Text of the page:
» Medicare and Medicaid Exclusions for Health Care Fraud Convictions
OIG also has the discretion to exclude individuals for certain other types of criminal offenses, including misdemeanor convictions relating to controlled substances. These are known as “permissive exclusions.” There are at least 16 grounds for permissive exclusions, and not all relate to a criminal conviction.
The following criminal convictions can give rise to a permissive exclusion of a minimum of 3 years:
- Misdemeanor convictions relating to health care fraud
- Fraud conviction related to non-health care programs financed by federal, state, or local government agencies
- Convictions relating to obstruction of a health care fraud investigation
- Misdemeanor convictions related to controlled substances
For certain criminal convictions, known as “mandatory exclusions”, OIG is required to exclude an individual for at least 5 years.
Mandatory exclusions include:
- Conviction related to the delivery or an item or service under Medicare or Medicaid
- Convictions related to patient abuse or neglect in connect with the delivery of a health care service or item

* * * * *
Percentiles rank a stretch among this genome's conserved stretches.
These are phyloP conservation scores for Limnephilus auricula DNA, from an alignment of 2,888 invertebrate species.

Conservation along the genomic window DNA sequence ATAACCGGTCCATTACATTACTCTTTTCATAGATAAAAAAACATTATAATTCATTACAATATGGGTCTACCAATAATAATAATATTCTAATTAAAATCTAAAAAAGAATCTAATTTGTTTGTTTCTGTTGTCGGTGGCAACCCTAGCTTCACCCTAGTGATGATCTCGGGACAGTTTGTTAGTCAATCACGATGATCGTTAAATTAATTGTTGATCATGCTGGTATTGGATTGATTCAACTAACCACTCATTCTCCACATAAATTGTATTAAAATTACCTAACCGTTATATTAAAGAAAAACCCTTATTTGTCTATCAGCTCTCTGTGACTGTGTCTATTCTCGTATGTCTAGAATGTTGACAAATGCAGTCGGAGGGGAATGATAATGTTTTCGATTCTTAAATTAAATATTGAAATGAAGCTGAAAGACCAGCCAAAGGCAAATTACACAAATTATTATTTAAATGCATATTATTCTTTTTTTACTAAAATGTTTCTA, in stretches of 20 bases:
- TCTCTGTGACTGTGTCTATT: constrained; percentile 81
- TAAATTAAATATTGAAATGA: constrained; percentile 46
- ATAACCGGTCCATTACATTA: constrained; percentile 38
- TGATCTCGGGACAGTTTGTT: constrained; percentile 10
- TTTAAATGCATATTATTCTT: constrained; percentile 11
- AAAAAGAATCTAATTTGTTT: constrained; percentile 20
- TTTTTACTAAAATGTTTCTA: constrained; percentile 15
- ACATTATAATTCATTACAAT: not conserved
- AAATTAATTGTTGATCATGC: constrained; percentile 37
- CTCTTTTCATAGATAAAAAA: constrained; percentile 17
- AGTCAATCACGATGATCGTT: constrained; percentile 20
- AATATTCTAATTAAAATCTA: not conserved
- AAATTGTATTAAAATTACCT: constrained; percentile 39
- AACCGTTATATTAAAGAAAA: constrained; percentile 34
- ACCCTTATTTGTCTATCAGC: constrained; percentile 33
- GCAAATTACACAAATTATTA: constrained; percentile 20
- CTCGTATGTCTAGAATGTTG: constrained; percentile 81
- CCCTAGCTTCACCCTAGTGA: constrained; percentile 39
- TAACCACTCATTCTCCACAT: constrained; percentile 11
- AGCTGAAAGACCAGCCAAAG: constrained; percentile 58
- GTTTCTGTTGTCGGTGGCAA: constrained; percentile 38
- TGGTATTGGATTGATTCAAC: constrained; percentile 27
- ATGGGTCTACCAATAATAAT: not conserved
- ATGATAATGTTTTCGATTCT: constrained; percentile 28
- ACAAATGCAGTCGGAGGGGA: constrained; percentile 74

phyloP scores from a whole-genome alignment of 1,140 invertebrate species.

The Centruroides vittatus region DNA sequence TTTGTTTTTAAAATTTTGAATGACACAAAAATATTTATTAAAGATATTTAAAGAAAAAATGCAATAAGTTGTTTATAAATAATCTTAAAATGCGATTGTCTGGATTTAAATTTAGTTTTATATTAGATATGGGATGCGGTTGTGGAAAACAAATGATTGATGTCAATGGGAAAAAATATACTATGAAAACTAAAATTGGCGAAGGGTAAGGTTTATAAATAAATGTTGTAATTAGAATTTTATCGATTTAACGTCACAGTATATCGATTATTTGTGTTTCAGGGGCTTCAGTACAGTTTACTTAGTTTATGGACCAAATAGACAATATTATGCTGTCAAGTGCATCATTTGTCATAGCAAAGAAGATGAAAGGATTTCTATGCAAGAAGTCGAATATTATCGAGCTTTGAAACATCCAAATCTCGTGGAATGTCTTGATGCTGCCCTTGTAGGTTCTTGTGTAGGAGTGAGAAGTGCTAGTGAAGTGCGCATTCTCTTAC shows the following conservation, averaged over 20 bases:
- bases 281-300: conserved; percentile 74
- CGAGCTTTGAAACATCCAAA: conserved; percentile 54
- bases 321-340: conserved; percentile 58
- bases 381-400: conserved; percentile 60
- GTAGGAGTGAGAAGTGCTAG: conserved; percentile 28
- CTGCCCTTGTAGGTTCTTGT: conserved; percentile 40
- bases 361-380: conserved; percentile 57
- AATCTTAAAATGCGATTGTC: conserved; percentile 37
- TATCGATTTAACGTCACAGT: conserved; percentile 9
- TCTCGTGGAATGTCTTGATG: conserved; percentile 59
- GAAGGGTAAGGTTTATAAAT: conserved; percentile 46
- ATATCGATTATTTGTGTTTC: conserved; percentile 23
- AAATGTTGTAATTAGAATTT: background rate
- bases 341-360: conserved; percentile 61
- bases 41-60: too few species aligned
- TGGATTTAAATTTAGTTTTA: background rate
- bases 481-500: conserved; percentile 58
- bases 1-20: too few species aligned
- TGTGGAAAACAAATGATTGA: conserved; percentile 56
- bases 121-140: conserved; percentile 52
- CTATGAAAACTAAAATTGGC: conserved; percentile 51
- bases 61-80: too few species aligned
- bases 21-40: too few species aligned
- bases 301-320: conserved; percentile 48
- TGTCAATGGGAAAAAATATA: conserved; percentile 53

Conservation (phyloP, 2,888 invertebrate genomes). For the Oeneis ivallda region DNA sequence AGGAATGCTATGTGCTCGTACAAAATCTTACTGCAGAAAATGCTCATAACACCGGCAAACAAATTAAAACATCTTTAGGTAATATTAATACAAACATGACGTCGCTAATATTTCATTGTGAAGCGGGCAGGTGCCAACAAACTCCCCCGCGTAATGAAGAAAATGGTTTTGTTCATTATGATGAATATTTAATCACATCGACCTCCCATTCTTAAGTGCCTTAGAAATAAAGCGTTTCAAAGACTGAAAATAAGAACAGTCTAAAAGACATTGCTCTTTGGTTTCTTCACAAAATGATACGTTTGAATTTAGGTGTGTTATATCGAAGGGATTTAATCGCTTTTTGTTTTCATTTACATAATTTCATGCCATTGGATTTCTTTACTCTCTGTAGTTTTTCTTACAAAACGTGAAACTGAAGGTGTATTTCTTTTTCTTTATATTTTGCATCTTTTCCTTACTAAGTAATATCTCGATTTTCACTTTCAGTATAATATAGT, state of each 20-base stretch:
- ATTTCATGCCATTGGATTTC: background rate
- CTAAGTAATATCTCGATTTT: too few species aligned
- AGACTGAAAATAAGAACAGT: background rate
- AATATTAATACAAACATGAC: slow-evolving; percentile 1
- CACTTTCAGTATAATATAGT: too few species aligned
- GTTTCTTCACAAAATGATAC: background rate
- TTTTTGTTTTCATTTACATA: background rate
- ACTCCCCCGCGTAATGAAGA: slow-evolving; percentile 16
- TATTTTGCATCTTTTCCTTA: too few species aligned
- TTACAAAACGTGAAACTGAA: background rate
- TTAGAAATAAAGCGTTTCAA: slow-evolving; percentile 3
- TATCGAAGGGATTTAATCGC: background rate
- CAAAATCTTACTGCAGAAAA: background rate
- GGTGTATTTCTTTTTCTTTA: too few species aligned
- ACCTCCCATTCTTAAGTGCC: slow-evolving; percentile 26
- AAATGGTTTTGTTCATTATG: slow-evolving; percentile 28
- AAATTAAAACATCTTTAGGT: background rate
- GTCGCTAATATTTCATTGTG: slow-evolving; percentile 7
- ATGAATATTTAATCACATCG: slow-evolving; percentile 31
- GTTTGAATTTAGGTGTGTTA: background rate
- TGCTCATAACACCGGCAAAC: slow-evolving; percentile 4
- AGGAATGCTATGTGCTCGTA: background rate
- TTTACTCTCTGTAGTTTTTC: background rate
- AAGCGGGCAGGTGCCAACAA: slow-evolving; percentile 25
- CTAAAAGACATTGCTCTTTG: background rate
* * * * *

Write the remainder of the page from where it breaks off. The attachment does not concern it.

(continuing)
- Felony conviction relating to fraud, theft, embezzlement, breach of fiduciary responsibility, or other misconduct in connection with the delivery of health care items or services
- Felony conviction relating to controlled substances
Exclusion means that Medicare, Medicaid, and other government health programs will cease making payments for items or services provided or ordered by the excluded practitioner. This applies even if the provider does not directly provide patient care.
For health care providers, the most serious collateral consequence of a conviction for health care fraud is likely to be “exclusion.” In this context, exclusion means that the health care provider can no longer participate as a provider in federal and state health care programs such as Medicare and Medicaid.
Exclusion refers to an administrative action undertaken by the Office of Inspector General (OIG) of the U.S. Department of Health & Human Services. OIG has the authority to exclude individuals and entities from participation in government health care programs when those people or entities have engaged in prohibited conduct.